Rustic pear tart: A thing you can make without a pie plate.

We’re doing our best to save money, and one of our great ideas was that we would make our own wine. Rather fortuitously, at the same time we had the idea, my parents’ friends, John and Loretta, were cleaning out their basement and purging all the stuff they call Crap. Awesome score for us, and now we have almost 30 bottles of “wine.” I put it in quotations because it’s not good.

But it’s not bad.

Nick and his little helper prep the bottles.
Nick and his little helper wash the bottles.
The dress code for bottling night was brown shirts and hats.
The dress code for bottling night was brown shirts and hats.

We went to Nick’s sister’s and brother-in-law’s place last night to bottle our wine – they live in a house with a basement, so we made our wine there – and I brought pie. You know what’s weird? I don’t own a pie plate. I can’t really explain the oversight, but in the interest of saving money, which we have to do, I’m not going to buy one. You can make pie without a pie plate, and it looks rustic and homey, like you’re better than pie plates, like you’re crazy and clever and do what you want. And I think that comes out in the end result, as the pie is tasty and badass.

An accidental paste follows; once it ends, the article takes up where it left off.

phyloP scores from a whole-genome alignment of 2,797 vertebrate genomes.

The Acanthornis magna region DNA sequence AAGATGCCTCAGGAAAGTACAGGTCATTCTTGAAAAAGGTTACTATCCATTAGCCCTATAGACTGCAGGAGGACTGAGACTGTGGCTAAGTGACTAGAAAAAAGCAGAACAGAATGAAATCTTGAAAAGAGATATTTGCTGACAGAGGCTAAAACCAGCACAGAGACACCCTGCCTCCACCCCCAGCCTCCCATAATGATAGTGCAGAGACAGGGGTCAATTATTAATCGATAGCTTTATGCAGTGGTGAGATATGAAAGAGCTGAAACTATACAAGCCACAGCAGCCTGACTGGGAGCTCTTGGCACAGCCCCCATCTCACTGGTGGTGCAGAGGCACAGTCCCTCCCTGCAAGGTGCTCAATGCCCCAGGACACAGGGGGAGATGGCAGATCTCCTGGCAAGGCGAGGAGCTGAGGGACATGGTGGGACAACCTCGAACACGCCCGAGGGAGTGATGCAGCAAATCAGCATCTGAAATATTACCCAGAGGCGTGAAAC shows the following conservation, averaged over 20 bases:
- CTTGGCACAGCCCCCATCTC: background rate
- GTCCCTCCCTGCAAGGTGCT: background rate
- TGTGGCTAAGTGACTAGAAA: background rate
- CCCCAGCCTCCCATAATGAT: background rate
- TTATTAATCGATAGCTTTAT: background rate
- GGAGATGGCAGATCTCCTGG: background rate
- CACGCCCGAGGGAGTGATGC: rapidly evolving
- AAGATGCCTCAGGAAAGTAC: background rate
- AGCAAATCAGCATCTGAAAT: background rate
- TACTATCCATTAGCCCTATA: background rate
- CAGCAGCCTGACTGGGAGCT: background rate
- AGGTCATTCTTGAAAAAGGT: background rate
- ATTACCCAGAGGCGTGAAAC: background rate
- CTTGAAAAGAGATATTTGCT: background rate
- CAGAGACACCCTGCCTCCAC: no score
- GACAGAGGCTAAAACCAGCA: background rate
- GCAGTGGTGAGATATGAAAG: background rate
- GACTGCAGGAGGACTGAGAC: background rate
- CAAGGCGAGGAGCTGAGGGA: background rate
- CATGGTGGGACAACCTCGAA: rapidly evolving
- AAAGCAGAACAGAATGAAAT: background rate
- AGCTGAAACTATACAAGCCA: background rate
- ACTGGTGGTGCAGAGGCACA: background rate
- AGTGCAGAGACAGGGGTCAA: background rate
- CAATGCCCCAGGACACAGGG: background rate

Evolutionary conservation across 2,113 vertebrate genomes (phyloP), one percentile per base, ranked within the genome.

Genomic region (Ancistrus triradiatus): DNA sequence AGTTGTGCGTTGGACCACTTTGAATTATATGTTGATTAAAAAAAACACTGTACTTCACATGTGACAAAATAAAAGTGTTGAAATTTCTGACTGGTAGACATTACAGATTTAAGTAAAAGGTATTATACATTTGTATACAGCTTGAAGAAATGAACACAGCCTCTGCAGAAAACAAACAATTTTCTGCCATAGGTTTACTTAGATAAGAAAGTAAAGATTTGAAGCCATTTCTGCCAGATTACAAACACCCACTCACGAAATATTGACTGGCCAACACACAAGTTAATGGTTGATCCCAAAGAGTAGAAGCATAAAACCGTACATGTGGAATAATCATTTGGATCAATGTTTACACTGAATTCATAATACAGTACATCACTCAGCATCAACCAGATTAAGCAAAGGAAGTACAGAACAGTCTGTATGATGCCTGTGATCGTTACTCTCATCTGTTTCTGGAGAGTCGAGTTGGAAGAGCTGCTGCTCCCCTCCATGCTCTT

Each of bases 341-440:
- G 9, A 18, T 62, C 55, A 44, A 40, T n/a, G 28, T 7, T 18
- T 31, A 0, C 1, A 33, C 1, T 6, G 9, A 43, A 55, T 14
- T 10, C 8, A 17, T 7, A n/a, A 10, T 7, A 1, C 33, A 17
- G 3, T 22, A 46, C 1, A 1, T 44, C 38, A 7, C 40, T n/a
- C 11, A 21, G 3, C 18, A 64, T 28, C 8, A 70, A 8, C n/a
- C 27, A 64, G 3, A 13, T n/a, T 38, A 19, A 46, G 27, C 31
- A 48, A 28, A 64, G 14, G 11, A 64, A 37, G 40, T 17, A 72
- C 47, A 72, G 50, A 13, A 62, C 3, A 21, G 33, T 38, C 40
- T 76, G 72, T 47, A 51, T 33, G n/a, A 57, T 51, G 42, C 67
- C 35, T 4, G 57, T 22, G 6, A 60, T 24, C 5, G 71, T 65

Rustic pear tart

  • 1 cup all-purpose flour
  • 1/4 tsp. salt
  • 1/2 cup cold butter, cubed
  • 5 tbsp. ice water
  • 1 lb. firm-fleshed pears, whatever you’ve got (four or five large)
  • 4 cups water
  • 1 cup dark brown sugar
  • 1/4 cup brandy
  • 1/2 vanilla bean, split

Make your dough. Combine flour and salt, and drop each cube of butter in, squishing them between your fingers. The end result before you add the water should be a crumby mixture with larger chunks, some as large as kidney beans or peas. Stir in water, a bit at a time, to form the dough – you may not need all of the water … you want the dough to be just moist enough to hold together. Press into a disk and wrap in plastic wrap. Refrigerate until pears are done.

In a large pot, dissolve sugar in water and brandy. Drop in vanilla bean, and bring to a light boil. This is inspired by David Lebowitz’s recipe for poached pears, and is, in fact, very similar.

Stir in the pears, and bring back to a boil, boiling gently for 15 minutes. Remove from heat and cool in the pot, 30 minutes.

Pears!Roll out dough on a floured surface until about 1/4-inch thick. Roll the flat dough around the rolling pin, and then unroll onto a parchment-lined cookie sheet.

Lay the pear slices in a circle in the middle of the dough stacking up to two inches high, leaving about an inch and a half border – you’ll want to be able to fold the dough over the pears all rustic-like.

SDC12123Fold the dough over the pears. Optionally, you can paint the edges of the crust with a little egg and water – that’ll make it golden and lovely. But I’m lazy and forgot. Bake in a 375Β°F oven for 40 minutes.

Serve warm with whipped cream or ice cream.

Pie!

Pie, sliced.

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4 thoughts on “Rustic pear tart: A thing you can make without a pie plate.

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